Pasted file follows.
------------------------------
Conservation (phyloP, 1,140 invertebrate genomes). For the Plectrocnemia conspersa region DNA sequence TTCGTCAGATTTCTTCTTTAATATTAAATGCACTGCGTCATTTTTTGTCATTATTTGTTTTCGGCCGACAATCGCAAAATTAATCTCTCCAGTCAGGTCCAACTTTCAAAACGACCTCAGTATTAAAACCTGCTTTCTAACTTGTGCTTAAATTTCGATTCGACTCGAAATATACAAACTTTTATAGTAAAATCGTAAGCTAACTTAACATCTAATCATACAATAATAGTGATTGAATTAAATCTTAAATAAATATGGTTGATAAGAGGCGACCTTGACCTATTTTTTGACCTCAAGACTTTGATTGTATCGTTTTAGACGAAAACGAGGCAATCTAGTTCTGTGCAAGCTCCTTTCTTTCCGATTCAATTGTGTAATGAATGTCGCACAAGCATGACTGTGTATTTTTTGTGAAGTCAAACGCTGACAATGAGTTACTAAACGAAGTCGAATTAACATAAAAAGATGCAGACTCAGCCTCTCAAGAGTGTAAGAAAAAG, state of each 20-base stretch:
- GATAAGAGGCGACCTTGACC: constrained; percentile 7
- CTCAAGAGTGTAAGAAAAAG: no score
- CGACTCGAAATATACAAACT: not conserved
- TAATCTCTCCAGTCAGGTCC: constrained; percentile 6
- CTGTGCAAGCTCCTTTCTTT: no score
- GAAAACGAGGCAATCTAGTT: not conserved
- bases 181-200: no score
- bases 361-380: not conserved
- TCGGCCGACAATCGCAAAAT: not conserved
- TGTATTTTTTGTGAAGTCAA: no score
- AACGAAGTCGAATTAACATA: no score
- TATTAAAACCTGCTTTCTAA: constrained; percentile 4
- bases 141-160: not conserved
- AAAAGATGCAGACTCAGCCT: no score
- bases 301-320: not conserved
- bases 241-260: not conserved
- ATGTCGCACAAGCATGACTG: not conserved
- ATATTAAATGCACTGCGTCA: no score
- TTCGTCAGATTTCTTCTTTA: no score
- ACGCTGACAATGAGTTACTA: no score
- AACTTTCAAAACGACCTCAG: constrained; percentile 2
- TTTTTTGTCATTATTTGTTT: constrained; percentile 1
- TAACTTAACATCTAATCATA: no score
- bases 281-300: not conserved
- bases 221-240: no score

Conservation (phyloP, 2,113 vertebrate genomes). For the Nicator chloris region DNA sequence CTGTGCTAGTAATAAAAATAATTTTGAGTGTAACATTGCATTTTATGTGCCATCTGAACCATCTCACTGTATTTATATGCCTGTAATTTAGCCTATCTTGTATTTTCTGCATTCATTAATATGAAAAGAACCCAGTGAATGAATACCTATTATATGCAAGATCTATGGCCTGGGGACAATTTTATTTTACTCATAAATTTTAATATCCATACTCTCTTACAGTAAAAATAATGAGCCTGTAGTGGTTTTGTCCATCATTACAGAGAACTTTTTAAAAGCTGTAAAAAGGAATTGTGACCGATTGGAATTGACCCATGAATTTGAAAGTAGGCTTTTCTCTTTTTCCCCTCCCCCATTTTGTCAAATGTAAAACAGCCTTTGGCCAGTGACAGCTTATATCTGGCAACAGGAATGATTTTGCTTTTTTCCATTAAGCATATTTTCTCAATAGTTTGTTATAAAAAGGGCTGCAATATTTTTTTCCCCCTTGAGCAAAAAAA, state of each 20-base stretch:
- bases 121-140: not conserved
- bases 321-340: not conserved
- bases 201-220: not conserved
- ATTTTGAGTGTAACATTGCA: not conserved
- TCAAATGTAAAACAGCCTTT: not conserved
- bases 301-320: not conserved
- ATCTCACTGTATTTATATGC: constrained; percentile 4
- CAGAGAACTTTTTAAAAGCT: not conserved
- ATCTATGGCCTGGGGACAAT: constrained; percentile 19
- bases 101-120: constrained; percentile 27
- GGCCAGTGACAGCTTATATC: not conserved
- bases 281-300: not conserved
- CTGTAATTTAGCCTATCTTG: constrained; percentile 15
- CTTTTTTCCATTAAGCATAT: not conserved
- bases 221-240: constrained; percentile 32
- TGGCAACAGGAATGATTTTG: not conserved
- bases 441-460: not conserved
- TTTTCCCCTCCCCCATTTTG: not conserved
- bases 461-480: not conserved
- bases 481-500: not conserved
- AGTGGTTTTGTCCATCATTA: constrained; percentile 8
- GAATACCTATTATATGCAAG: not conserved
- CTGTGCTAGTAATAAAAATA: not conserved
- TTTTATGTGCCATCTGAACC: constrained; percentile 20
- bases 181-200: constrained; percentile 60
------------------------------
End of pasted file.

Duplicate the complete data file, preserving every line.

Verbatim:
Conservation (phyloP, 1,140 invertebrate genomes). For the Plectrocnemia conspersa region DNA sequence TTCGTCAGATTTCTTCTTTAATATTAAATGCACTGCGTCATTTTTTGTCATTATTTGTTTTCGGCCGACAATCGCAAAATTAATCTCTCCAGTCAGGTCCAACTTTCAAAACGACCTCAGTATTAAAACCTGCTTTCTAACTTGTGCTTAAATTTCGATTCGACTCGAAATATACAAACTTTTATAGTAAAATCGTAAGCTAACTTAACATCTAATCATACAATAATAGTGATTGAATTAAATCTTAAATAAATATGGTTGATAAGAGGCGACCTTGACCTATTTTTTGACCTCAAGACTTTGATTGTATCGTTTTAGACGAAAACGAGGCAATCTAGTTCTGTGCAAGCTCCTTTCTTTCCGATTCAATTGTGTAATGAATGTCGCACAAGCATGACTGTGTATTTTTTGTGAAGTCAAACGCTGACAATGAGTTACTAAACGAAGTCGAATTAACATAAAAAGATGCAGACTCAGCCTCTCAAGAGTGTAAGAAAAAG, state of each 20-base stretch:
- GATAAGAGGCGACCTTGACC: constrained; percentile 7
- CTCAAGAGTGTAAGAAAAAG: no score
- CGACTCGAAATATACAAACT: not conserved
- TAATCTCTCCAGTCAGGTCC: constrained; percentile 6
- CTGTGCAAGCTCCTTTCTTT: no score
- GAAAACGAGGCAATCTAGTT: not conserved
- bases 181-200: no score
- bases 361-380: not conserved
- TCGGCCGACAATCGCAAAAT: not conserved
- TGTATTTTTTGTGAAGTCAA: no score
- AACGAAGTCGAATTAACATA: no score
- TATTAAAACCTGCTTTCTAA: constrained; percentile 4
- bases 141-160: not conserved
- AAAAGATGCAGACTCAGCCT: no score
- bases 301-320: not conserved
- bases 241-260: not conserved
- ATGTCGCACAAGCATGACTG: not conserved
- ATATTAAATGCACTGCGTCA: no score
- TTCGTCAGATTTCTTCTTTA: no score
- ACGCTGACAATGAGTTACTA: no score
- AACTTTCAAAACGACCTCAG: constrained; percentile 2
- TTTTTTGTCATTATTTGTTT: constrained; percentile 1
- TAACTTAACATCTAATCATA: no score
- bases 281-300: not conserved
- bases 221-240: no score

Conservation (phyloP, 2,113 vertebrate genomes). For the Nicator chloris region DNA sequence CTGTGCTAGTAATAAAAATAATTTTGAGTGTAACATTGCATTTTATGTGCCATCTGAACCATCTCACTGTATTTATATGCCTGTAATTTAGCCTATCTTGTATTTTCTGCATTCATTAATATGAAAAGAACCCAGTGAATGAATACCTATTATATGCAAGATCTATGGCCTGGGGACAATTTTATTTTACTCATAAATTTTAATATCCATACTCTCTTACAGTAAAAATAATGAGCCTGTAGTGGTTTTGTCCATCATTACAGAGAACTTTTTAAAAGCTGTAAAAAGGAATTGTGACCGATTGGAATTGACCCATGAATTTGAAAGTAGGCTTTTCTCTTTTTCCCCTCCCCCATTTTGTCAAATGTAAAACAGCCTTTGGCCAGTGACAGCTTATATCTGGCAACAGGAATGATTTTGCTTTTTTCCATTAAGCATATTTTCTCAATAGTTTGTTATAAAAAGGGCTGCAATATTTTTTTCCCCCTTGAGCAAAAAAA, state of each 20-base stretch:
- bases 121-140: not conserved
- bases 321-340: not conserved
- bases 201-220: not conserved
- ATTTTGAGTGTAACATTGCA: not conserved
- TCAAATGTAAAACAGCCTTT: not conserved
- bases 301-320: not conserved
- ATCTCACTGTATTTATATGC: constrained; percentile 4
- CAGAGAACTTTTTAAAAGCT: not conserved
- ATCTATGGCCTGGGGACAAT: constrained; percentile 19
- bases 101-120: constrained; percentile 27
- GGCCAGTGACAGCTTATATC: not conserved
- bases 281-300: not conserved
- CTGTAATTTAGCCTATCTTG: constrained; percentile 15
- CTTTTTTCCATTAAGCATAT: not conserved
- bases 221-240: constrained; percentile 32
- TGGCAACAGGAATGATTTTG: not conserved
- bases 441-460: not conserved
- TTTTCCCCTCCCCCATTTTG: not conserved
- bases 461-480: not conserved
- bases 481-500: not conserved
- AGTGGTTTTGTCCATCATTA: constrained; percentile 8
- GAATACCTATTATATGCAAG: not conserved
- CTGTGCTAGTAATAAAAATA: not conserved
- TTTTATGTGCCATCTGAACC: constrained; percentile 20
- bases 181-200: constrained; percentile 60